There were a lot of scalps this year on The Walking Dead, including the ratings for the Season 9 finale.
From the exits of Andrew Lincoln and Lauren Cohan to time jumps, the partial upcoming departure of Danai Gurira and an iconic massacre, the latest run of the AMC zombie apocalypse series has successfully reset in many ways, but took a big hit with Sunday’ “The Storm.”
Having pulled in 5 million viewers overall and 2.4 million in the 18-49 demographic for a 1.9 rating, TWD fell to an all-time finale low with the March 31 Greg Nicotero-direct episode. While up double digits from the penultimate and bloody “The Calm Before” of March 24, the Season 9 ender fell 37% in viewers and 44% in the key demo from the Season 8 finale of April 15 last year.
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Put another way, the just over one-hour Season 9 ender is down 16% in total sets of eyeballs from previous season finale low of the Season 1 “TS-19” ender of December 5, 2010.
Already renewed for a tenth season with a new spinoff and a few Lincoln-led Rick Grimes movies in the mix too, TWD is clearly not going to get the chop from its AMC overlords anytime soon. However, from last year’s Season 8 “Wrath” finale veering close to a finale low itself, this season has seen the series based on Robert Kirkman’s comic stumble to new lows on a number of occasions.
While still the top-rated show on cable and top tier on TV overall, TWD has come down a long way from the dizzying heights of the series high of 17.3 million who watched the Season 5 “No Sanctuary” opener of mid-October 2014. Times have sure changed from the 15.8 million who tuned in for the Season 5 “Conquer” finale on March 29, 2015. With a few exceptions like Game of Thrones, live + same day declines have become a strong fact of life on the small screen in recent years with delayed viewing, streaming competition, subscription-based previews and simply more options, channels and platforms for the audience.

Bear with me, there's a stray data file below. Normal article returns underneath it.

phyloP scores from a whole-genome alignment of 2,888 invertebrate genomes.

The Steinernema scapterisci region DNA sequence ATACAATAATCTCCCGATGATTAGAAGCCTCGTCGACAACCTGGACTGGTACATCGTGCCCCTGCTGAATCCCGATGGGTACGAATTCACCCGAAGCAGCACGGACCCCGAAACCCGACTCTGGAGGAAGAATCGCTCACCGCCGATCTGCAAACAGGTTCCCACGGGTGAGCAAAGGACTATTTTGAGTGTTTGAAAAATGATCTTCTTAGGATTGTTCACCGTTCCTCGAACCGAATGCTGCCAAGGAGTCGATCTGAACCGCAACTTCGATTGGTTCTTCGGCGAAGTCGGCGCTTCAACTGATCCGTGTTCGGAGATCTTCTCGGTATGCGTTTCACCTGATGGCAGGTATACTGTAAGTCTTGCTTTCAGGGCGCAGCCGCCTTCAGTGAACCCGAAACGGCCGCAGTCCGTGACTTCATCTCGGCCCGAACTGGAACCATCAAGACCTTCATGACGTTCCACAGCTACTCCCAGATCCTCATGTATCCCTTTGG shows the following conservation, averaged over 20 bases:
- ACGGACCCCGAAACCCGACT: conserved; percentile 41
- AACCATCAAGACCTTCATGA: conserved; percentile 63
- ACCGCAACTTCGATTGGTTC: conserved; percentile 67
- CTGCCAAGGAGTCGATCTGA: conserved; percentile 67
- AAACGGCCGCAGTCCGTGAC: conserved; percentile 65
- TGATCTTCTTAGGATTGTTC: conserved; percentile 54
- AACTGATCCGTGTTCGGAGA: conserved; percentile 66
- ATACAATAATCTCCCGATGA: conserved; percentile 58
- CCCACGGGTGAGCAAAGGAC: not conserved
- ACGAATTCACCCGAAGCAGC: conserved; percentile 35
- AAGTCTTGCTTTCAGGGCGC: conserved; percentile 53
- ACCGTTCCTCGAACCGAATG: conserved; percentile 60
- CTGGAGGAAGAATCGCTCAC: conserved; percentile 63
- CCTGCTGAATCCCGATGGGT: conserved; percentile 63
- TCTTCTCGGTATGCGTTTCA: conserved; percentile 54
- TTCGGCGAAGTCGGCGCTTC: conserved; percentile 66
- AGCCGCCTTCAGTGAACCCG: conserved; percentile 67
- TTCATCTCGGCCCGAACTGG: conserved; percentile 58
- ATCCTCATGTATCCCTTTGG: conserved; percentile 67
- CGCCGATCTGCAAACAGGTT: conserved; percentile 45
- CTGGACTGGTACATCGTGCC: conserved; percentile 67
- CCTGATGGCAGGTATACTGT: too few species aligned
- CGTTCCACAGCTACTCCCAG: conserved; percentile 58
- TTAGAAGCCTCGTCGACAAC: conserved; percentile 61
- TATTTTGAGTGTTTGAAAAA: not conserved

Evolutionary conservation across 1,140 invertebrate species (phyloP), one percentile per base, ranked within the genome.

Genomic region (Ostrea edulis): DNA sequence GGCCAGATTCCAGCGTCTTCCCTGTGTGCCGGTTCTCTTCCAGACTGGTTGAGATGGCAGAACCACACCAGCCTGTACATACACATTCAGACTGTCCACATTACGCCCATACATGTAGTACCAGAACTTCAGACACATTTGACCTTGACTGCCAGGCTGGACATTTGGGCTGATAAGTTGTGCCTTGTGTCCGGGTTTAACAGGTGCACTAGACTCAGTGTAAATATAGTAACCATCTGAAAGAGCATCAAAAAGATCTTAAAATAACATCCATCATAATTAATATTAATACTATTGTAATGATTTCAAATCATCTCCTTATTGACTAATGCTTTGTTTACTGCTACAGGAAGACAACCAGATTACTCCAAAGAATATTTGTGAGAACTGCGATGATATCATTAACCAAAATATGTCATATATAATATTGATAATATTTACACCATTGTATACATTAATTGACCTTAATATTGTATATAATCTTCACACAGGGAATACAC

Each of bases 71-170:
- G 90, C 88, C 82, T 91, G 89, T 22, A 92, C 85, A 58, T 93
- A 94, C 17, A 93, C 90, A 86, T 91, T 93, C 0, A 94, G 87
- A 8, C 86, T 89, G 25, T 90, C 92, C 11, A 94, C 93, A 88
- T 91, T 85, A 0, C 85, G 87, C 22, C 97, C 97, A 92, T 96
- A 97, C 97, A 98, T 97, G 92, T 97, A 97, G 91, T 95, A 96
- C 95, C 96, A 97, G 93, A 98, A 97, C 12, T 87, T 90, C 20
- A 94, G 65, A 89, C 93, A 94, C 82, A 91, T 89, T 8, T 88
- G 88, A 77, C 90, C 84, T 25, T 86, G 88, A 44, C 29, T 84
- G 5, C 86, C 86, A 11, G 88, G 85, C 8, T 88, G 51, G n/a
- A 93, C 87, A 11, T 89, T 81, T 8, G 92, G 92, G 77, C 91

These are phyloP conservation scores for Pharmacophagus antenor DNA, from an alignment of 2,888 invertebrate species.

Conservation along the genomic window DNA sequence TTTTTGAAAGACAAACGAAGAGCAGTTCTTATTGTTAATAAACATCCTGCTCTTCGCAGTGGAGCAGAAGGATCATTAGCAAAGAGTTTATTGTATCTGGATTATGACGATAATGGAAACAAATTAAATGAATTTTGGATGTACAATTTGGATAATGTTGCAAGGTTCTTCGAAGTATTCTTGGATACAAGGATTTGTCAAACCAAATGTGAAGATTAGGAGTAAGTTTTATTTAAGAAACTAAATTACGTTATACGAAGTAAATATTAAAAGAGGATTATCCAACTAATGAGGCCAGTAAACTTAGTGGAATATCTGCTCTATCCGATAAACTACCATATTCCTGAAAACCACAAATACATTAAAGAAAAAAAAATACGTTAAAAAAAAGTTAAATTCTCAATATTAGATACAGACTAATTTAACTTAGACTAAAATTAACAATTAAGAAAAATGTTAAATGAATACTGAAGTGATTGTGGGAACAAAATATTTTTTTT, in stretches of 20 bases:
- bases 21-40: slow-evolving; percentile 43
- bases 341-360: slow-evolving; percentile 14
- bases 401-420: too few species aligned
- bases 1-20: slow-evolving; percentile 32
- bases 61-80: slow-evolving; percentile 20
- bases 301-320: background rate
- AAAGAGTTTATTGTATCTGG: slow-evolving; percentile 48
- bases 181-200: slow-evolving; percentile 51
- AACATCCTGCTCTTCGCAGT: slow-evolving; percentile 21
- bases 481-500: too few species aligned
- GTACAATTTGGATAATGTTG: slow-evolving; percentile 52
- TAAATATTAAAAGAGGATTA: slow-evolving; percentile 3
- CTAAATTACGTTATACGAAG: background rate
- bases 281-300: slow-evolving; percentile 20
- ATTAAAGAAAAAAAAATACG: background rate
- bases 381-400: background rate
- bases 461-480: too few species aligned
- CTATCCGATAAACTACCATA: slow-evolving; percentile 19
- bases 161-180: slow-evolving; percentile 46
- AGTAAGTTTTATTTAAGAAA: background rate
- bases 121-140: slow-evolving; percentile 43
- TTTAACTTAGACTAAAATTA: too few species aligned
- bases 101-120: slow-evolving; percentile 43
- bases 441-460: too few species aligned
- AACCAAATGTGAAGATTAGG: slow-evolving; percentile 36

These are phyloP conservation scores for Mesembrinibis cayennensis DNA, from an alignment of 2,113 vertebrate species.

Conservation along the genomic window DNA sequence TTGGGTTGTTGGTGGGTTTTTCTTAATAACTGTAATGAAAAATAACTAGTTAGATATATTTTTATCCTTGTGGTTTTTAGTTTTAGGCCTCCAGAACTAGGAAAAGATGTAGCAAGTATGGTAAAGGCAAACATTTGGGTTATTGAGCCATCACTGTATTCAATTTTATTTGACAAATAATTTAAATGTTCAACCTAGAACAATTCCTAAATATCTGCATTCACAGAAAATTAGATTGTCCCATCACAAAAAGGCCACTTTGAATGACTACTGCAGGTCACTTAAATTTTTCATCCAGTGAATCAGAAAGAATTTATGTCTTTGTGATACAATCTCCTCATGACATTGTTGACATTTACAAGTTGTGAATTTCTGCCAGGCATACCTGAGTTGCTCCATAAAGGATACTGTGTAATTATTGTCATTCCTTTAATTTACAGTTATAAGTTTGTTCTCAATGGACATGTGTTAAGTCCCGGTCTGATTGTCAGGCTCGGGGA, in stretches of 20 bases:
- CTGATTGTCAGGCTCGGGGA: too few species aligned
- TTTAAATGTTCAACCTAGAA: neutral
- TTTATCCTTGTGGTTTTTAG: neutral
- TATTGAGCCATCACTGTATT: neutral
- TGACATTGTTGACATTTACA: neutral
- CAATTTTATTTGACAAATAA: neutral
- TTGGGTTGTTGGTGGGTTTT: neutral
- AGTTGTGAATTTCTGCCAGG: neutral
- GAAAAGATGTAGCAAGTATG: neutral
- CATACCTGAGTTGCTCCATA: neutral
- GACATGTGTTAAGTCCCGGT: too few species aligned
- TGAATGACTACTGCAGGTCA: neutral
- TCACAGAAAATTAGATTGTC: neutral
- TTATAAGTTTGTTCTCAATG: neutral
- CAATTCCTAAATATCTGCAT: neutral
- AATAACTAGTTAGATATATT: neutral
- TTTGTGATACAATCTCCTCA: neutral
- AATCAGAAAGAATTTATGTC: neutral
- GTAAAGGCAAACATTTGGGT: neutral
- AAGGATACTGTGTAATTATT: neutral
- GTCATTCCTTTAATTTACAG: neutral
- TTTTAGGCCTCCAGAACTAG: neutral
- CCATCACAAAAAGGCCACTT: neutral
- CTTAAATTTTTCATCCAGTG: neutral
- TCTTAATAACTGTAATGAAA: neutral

Add to that, the raw fact is that the now Norman Reedus-led Dead is nine seasons in, a place where most shows have exited stage left, so to speak.
On the flipside, the Season 9 finale was up 21% in viewers and 25% among the 18-49s from the week before, a not insignificant rise by any measure for any season. It is also a small bump from what the Season 8 finale achieved from its penultimate episode last year.
Conscious of the realities of television today, AMC isn’t so keen on immediate ratings anymore. The cabler prefers to wait a few days for Live + 3 numbers to land. A tactic that makes sense when you consider that Season 9 has seen the biggest rates of time-shifted results for the series ever. Looking at the most recent episodes of The Walking Dead, excluding the finale, the show has gone up an average of 47% in viewers and 52% in the key demo in those Live + 3 numbers.
Or, to put it another way the old Dead still has a lot of life in it.
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